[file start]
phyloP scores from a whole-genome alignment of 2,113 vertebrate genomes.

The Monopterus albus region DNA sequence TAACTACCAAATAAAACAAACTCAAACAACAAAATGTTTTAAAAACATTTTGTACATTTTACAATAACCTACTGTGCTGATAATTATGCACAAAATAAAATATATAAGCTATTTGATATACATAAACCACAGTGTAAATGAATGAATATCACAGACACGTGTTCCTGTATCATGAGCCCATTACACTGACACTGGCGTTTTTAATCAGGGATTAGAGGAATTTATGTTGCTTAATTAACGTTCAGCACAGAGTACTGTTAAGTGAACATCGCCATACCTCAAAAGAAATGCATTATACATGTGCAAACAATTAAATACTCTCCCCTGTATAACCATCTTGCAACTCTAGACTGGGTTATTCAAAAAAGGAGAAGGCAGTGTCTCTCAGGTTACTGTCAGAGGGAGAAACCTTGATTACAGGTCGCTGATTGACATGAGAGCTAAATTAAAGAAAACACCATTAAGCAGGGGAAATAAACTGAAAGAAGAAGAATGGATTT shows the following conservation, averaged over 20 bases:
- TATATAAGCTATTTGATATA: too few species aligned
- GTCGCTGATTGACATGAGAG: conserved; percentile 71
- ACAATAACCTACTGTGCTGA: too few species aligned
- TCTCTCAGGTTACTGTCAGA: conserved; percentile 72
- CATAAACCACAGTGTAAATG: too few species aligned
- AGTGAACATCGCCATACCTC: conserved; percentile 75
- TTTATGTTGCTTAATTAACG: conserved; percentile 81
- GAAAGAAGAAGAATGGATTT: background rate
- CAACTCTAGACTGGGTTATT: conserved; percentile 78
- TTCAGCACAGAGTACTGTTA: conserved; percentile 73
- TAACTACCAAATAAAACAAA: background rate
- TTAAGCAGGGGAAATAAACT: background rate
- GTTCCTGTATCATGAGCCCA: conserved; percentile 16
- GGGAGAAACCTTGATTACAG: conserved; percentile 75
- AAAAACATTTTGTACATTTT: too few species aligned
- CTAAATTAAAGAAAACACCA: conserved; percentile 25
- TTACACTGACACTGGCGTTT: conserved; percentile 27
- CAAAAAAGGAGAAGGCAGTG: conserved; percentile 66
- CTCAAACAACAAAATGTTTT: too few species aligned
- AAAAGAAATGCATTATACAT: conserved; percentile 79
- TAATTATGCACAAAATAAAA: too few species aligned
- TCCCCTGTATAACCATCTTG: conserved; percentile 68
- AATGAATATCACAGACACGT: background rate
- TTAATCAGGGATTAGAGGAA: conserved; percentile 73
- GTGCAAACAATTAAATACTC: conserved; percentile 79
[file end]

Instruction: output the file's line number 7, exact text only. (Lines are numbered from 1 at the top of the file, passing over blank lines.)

- CATAAACCACAGTGTAAATG: too few species aligned